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I see all over the web that LaTeX specializes in correct presentation of mathematical formulas, used widely in science, engineering, math, and other highly technical fields.

I would like to have something similar to use for my non-technical writing. I'd like proper support for headings, footnotes, citations, and so on. I'm aware of markdown, but I'm thinking several notches up from that in sophistication. I'm not interested in WYSIWYG solutions, and I'm not interested in proprietary ones, either.

Anyone know of anything that matches this description? Or would LaTeX still be the way to go?

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Use Markdown (it's easy to learn), then auto-convert to LaTeX or whatever. –  what Jan 14 '14 at 12:41
IF you need more than markdown then LaTeX is the way to go. If you'd like to practice without worrying about the complexities of document setup - I'd recommend writelatex.com and then use en.wikibooks.org/wiki/LaTeX to answer your questions. –  Steph Locke Jan 14 '14 at 14:52
Comments removed: The purpose of comments is to seek clarification to improve the post. Extended discussions, arguments, and rants are not appropriate. –  Monica Cellio Jan 14 '14 at 22:52
@MonicaCellio Which comments did you remove? I'm kind of disappointed, because I remember hoping to refer back to my comments for reference if there was any new information in there, but I don't know what was even there, anymore. Was it only discussion of MS Word and proprietary sw and formats, without any new recommendations? –  user6710 Jan 15 '14 at 1:17
It was the back-and-forth about Microsoft and what is or isn't good/evil/proprietary/intelligent/capitalistic/etc. I kept the comments that contained helpful info (see the first two). –  Monica Cellio Jan 15 '14 at 1:23

4 Answers 4

If you're looking for a step up from Markdown but not as complex as LaTeX, take a look at MultiMarkdown. It's Markdown but with lots of extra features added and easy conversion to LaTeX, PDF or HTML.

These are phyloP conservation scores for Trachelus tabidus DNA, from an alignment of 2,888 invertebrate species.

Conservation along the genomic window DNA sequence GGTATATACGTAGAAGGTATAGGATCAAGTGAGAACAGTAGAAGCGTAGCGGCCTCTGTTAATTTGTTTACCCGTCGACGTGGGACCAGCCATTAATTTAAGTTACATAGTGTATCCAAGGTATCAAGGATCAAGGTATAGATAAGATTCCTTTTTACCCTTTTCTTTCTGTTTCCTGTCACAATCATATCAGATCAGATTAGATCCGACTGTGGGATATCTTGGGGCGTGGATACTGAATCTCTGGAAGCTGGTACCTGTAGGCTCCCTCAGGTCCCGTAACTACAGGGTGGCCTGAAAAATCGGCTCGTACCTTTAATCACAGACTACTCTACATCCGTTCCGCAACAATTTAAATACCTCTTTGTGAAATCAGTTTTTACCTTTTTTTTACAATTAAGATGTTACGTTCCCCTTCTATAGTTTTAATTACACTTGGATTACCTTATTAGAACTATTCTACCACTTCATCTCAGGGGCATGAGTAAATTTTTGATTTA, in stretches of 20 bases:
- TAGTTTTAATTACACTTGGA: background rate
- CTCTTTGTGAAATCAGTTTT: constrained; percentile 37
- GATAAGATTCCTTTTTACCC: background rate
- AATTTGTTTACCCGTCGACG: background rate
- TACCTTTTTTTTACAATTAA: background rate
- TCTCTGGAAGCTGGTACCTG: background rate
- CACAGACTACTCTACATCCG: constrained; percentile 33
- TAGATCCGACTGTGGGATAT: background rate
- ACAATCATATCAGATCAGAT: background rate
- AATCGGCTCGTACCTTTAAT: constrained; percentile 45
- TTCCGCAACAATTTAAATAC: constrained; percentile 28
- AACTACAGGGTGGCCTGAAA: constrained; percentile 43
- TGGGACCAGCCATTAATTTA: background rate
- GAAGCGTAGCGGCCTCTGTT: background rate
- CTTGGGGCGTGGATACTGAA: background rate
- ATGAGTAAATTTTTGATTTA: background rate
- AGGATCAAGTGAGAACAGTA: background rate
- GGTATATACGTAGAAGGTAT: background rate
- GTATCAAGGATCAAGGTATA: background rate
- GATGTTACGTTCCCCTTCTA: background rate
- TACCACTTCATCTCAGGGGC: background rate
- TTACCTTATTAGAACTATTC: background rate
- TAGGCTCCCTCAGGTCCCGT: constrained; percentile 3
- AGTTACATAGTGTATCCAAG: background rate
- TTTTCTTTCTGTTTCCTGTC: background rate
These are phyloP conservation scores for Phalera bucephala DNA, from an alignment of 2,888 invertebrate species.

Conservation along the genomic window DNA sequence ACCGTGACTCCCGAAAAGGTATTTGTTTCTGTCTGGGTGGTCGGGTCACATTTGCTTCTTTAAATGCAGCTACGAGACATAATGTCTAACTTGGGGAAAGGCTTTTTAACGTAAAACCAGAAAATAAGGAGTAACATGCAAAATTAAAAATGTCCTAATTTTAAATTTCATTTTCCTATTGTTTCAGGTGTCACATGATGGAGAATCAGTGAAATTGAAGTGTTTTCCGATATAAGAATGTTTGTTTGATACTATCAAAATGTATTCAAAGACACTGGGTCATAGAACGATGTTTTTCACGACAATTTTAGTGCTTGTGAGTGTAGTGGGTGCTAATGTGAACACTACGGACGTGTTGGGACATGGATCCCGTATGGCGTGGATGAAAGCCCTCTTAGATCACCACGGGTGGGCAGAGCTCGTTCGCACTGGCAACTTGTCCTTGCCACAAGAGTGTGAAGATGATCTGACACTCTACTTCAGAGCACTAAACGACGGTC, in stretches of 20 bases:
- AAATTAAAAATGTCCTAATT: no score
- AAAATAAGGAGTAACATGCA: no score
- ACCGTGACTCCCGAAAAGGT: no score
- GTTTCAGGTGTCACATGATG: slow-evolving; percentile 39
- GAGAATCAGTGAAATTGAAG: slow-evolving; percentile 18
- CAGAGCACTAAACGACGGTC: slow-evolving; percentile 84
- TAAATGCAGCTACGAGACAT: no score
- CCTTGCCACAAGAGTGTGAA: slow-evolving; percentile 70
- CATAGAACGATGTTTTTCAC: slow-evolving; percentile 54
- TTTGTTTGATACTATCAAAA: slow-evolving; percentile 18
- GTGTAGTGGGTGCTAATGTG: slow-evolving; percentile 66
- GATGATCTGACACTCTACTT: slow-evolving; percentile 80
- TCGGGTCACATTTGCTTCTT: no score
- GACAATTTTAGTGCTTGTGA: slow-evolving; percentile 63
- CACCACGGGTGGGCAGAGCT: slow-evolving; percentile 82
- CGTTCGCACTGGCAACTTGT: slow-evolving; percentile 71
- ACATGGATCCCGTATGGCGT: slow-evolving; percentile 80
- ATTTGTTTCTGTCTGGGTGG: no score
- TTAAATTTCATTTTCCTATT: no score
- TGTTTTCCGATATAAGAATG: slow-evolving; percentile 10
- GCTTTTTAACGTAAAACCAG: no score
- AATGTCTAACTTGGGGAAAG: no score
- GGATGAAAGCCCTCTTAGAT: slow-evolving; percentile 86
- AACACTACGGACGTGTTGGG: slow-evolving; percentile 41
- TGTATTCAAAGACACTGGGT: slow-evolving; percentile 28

From the site:

MultiMarkdown adds these features to the basic Markdown syntax:

  • footnotes
  • tables
  • citations and bibliography (works best in LaTeX using BibTeX)
  • math support
  • automatic cross-referencing ability
  • smart typography, with support for multiple languages
  • image attributes
  • table and image captions
  • definition lists
  • glossary entries (LaTeX only)
  • document metadata (e.g. title, author, etc.)

-- http://fletcherpenney.net/multimarkdown/features/

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And Pandoc can help bridge the gap when it comes to sophisticated input/output needs. –  Chris Jan 19 '14 at 1:30

I would still recommend latex. Its maintainable, I have edited ten year old documents.

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If you are asking about writing tools, you might want to try Lyx. Lyx is a front-end to LaTex and for that reason is a writing tool rather than a typesetting tool. Scrivener is another writing tool, but it is proprietary. Scrivener supports Multimarkdown.

While you may have read all over the web that LaTex is all about scientific and manual formulae, in the words of its creator Donald Knuth, the program was designed to "create beautiful books". It is first and foremost a typesetting program. Create your document using another tool and when you are ready to typeset it, use LaTex. You can write in Open Office or Libre Office and export to LaTex.

If you are talking about typesetting programs which are alternatives to LaTex, there are LaTex derivatives such as ConText, LuaLaTex and XeLatex. Lout is another possibility. There are proprietary solutions such as Quark and InDesign.

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Lyx can be found at lyx.org. It is a QT based app licensed under the GPL, and is about a 200 MB total download. (Which seems to include LaTex itself.) –  DougM Jan 22 '14 at 13:28

To follow up on Steph's comment, we've also just released a new rich text editor mode for writeLaTeX - see this blog post for more details. Although it's still in beta, it's already received a very positive response, and we'll be continuing to add to it over the coming months. I'm one of the developers, and if you give it a try I'd welcome any feedback, thanks.

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Why do you think Steph wrote a comment and not an answer? –  John Smithers Jan 15 '14 at 13:34
@JohnSmithers -- Anything in a Comments section is a "comment" (whether it should be there or developed into an "answer" and placed in the Answers section). –  martin f Jan 16 '14 at 5:43

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